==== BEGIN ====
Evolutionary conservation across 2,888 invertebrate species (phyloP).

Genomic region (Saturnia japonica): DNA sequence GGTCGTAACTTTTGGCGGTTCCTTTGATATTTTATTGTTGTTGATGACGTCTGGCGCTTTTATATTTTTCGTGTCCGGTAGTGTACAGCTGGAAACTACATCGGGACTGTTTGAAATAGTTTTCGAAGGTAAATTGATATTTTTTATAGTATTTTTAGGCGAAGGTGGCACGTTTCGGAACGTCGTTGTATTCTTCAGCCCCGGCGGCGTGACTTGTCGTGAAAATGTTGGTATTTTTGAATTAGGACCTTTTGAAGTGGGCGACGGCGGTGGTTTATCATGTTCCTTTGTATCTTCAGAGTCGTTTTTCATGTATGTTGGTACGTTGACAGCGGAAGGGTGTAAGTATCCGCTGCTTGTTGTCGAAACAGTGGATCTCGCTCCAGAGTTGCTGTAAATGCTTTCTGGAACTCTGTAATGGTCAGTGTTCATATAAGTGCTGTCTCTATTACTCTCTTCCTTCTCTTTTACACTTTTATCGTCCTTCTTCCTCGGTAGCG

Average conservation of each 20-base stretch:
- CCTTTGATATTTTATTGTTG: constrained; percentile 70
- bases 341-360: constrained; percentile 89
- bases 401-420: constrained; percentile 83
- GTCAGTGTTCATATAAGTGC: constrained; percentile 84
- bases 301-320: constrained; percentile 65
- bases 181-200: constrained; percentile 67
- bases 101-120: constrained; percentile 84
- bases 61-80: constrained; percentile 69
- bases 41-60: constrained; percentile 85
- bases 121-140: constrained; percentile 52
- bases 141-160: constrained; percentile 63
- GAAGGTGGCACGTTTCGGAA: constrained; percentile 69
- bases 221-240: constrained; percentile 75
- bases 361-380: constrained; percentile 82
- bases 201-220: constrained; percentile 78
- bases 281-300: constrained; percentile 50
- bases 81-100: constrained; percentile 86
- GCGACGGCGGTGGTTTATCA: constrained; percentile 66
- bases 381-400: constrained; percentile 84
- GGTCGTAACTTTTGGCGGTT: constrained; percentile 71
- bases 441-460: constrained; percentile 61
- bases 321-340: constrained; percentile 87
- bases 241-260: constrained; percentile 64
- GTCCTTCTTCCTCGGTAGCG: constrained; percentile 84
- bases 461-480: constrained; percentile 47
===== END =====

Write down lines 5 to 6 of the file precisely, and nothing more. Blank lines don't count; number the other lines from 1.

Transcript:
- bases 341-360: constrained; percentile 89
- bases 401-420: constrained; percentile 83